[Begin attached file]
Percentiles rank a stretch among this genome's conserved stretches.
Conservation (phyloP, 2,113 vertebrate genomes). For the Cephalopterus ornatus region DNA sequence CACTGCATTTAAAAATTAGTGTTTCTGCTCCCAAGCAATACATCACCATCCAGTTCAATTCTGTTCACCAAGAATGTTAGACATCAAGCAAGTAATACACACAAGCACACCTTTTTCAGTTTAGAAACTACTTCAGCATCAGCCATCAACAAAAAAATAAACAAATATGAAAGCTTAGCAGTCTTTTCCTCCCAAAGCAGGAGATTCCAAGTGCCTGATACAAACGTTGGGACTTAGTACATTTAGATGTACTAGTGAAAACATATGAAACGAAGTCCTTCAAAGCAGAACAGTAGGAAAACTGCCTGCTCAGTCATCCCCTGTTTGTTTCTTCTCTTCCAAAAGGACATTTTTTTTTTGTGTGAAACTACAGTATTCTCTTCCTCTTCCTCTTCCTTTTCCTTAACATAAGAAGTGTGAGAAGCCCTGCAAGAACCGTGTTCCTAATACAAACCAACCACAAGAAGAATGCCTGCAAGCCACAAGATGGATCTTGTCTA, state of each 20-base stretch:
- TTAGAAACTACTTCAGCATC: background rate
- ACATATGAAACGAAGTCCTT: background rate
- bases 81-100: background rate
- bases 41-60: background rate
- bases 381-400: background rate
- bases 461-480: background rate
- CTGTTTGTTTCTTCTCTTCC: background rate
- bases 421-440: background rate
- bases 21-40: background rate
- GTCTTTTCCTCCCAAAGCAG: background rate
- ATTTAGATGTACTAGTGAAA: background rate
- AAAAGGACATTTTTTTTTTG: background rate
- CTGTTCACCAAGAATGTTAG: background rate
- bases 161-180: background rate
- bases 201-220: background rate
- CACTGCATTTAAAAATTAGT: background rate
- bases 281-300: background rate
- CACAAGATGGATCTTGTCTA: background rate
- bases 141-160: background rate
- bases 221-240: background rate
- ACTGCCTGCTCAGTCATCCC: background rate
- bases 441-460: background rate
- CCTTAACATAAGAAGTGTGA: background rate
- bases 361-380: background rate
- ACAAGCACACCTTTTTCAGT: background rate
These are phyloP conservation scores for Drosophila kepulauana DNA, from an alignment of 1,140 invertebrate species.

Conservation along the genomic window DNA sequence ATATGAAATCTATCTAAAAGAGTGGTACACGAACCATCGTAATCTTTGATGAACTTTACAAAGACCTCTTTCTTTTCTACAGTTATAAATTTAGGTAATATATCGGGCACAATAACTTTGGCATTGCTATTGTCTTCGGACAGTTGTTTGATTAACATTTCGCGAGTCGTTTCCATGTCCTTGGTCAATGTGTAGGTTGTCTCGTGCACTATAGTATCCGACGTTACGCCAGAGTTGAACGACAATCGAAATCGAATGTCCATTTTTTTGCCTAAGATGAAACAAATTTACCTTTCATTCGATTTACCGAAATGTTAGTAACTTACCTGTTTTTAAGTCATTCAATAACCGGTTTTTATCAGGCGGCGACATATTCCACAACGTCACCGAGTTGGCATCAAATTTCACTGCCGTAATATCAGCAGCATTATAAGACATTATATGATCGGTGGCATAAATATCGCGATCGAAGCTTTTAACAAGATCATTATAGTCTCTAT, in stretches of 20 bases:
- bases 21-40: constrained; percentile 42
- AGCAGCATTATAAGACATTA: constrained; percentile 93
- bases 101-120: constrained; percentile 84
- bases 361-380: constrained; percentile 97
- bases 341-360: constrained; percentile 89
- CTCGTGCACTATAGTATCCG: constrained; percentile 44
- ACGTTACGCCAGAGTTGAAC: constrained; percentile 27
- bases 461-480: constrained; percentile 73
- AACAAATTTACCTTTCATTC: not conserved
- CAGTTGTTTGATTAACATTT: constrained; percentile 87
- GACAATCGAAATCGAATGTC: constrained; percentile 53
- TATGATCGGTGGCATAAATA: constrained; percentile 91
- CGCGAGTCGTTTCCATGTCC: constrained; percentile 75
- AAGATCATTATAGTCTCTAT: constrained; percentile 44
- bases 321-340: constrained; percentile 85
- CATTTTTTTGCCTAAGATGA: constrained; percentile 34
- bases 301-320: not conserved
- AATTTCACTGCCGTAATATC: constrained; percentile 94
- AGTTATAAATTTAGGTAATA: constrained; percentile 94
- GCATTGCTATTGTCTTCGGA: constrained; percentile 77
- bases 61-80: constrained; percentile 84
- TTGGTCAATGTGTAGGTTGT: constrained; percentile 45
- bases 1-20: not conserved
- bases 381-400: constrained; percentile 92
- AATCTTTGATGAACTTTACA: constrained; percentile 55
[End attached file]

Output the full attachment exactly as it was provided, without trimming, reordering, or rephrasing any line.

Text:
Percentiles rank a stretch among this genome's conserved stretches.
Conservation (phyloP, 2,113 vertebrate genomes). For the Cephalopterus ornatus region DNA sequence CACTGCATTTAAAAATTAGTGTTTCTGCTCCCAAGCAATACATCACCATCCAGTTCAATTCTGTTCACCAAGAATGTTAGACATCAAGCAAGTAATACACACAAGCACACCTTTTTCAGTTTAGAAACTACTTCAGCATCAGCCATCAACAAAAAAATAAACAAATATGAAAGCTTAGCAGTCTTTTCCTCCCAAAGCAGGAGATTCCAAGTGCCTGATACAAACGTTGGGACTTAGTACATTTAGATGTACTAGTGAAAACATATGAAACGAAGTCCTTCAAAGCAGAACAGTAGGAAAACTGCCTGCTCAGTCATCCCCTGTTTGTTTCTTCTCTTCCAAAAGGACATTTTTTTTTTGTGTGAAACTACAGTATTCTCTTCCTCTTCCTCTTCCTTTTCCTTAACATAAGAAGTGTGAGAAGCCCTGCAAGAACCGTGTTCCTAATACAAACCAACCACAAGAAGAATGCCTGCAAGCCACAAGATGGATCTTGTCTA, state of each 20-base stretch:
- TTAGAAACTACTTCAGCATC: background rate
- ACATATGAAACGAAGTCCTT: background rate
- bases 81-100: background rate
- bases 41-60: background rate
- bases 381-400: background rate
- bases 461-480: background rate
- CTGTTTGTTTCTTCTCTTCC: background rate
- bases 421-440: background rate
- bases 21-40: background rate
- GTCTTTTCCTCCCAAAGCAG: background rate
- ATTTAGATGTACTAGTGAAA: background rate
- AAAAGGACATTTTTTTTTTG: background rate
- CTGTTCACCAAGAATGTTAG: background rate
- bases 161-180: background rate
- bases 201-220: background rate
- CACTGCATTTAAAAATTAGT: background rate
- bases 281-300: background rate
- CACAAGATGGATCTTGTCTA: background rate
- bases 141-160: background rate
- bases 221-240: background rate
- ACTGCCTGCTCAGTCATCCC: background rate
- bases 441-460: background rate
- CCTTAACATAAGAAGTGTGA: background rate
- bases 361-380: background rate
- ACAAGCACACCTTTTTCAGT: background rate
These are phyloP conservation scores for Drosophila kepulauana DNA, from an alignment of 1,140 invertebrate species.

Conservation along the genomic window DNA sequence ATATGAAATCTATCTAAAAGAGTGGTACACGAACCATCGTAATCTTTGATGAACTTTACAAAGACCTCTTTCTTTTCTACAGTTATAAATTTAGGTAATATATCGGGCACAATAACTTTGGCATTGCTATTGTCTTCGGACAGTTGTTTGATTAACATTTCGCGAGTCGTTTCCATGTCCTTGGTCAATGTGTAGGTTGTCTCGTGCACTATAGTATCCGACGTTACGCCAGAGTTGAACGACAATCGAAATCGAATGTCCATTTTTTTGCCTAAGATGAAACAAATTTACCTTTCATTCGATTTACCGAAATGTTAGTAACTTACCTGTTTTTAAGTCATTCAATAACCGGTTTTTATCAGGCGGCGACATATTCCACAACGTCACCGAGTTGGCATCAAATTTCACTGCCGTAATATCAGCAGCATTATAAGACATTATATGATCGGTGGCATAAATATCGCGATCGAAGCTTTTAACAAGATCATTATAGTCTCTAT, in stretches of 20 bases:
- bases 21-40: constrained; percentile 42
- AGCAGCATTATAAGACATTA: constrained; percentile 93
- bases 101-120: constrained; percentile 84
- bases 361-380: constrained; percentile 97
- bases 341-360: constrained; percentile 89
- CTCGTGCACTATAGTATCCG: constrained; percentile 44
- ACGTTACGCCAGAGTTGAAC: constrained; percentile 27
- bases 461-480: constrained; percentile 73
- AACAAATTTACCTTTCATTC: not conserved
- CAGTTGTTTGATTAACATTT: constrained; percentile 87
- GACAATCGAAATCGAATGTC: constrained; percentile 53
- TATGATCGGTGGCATAAATA: constrained; percentile 91
- CGCGAGTCGTTTCCATGTCC: constrained; percentile 75
- AAGATCATTATAGTCTCTAT: constrained; percentile 44
- bases 321-340: constrained; percentile 85
- CATTTTTTTGCCTAAGATGA: constrained; percentile 34
- bases 301-320: not conserved
- AATTTCACTGCCGTAATATC: constrained; percentile 94
- AGTTATAAATTTAGGTAATA: constrained; percentile 94
- GCATTGCTATTGTCTTCGGA: constrained; percentile 77
- bases 61-80: constrained; percentile 84
- TTGGTCAATGTGTAGGTTGT: constrained; percentile 45
- bases 1-20: not conserved
- bases 381-400: constrained; percentile 92
- AATCTTTGATGAACTTTACA: constrained; percentile 55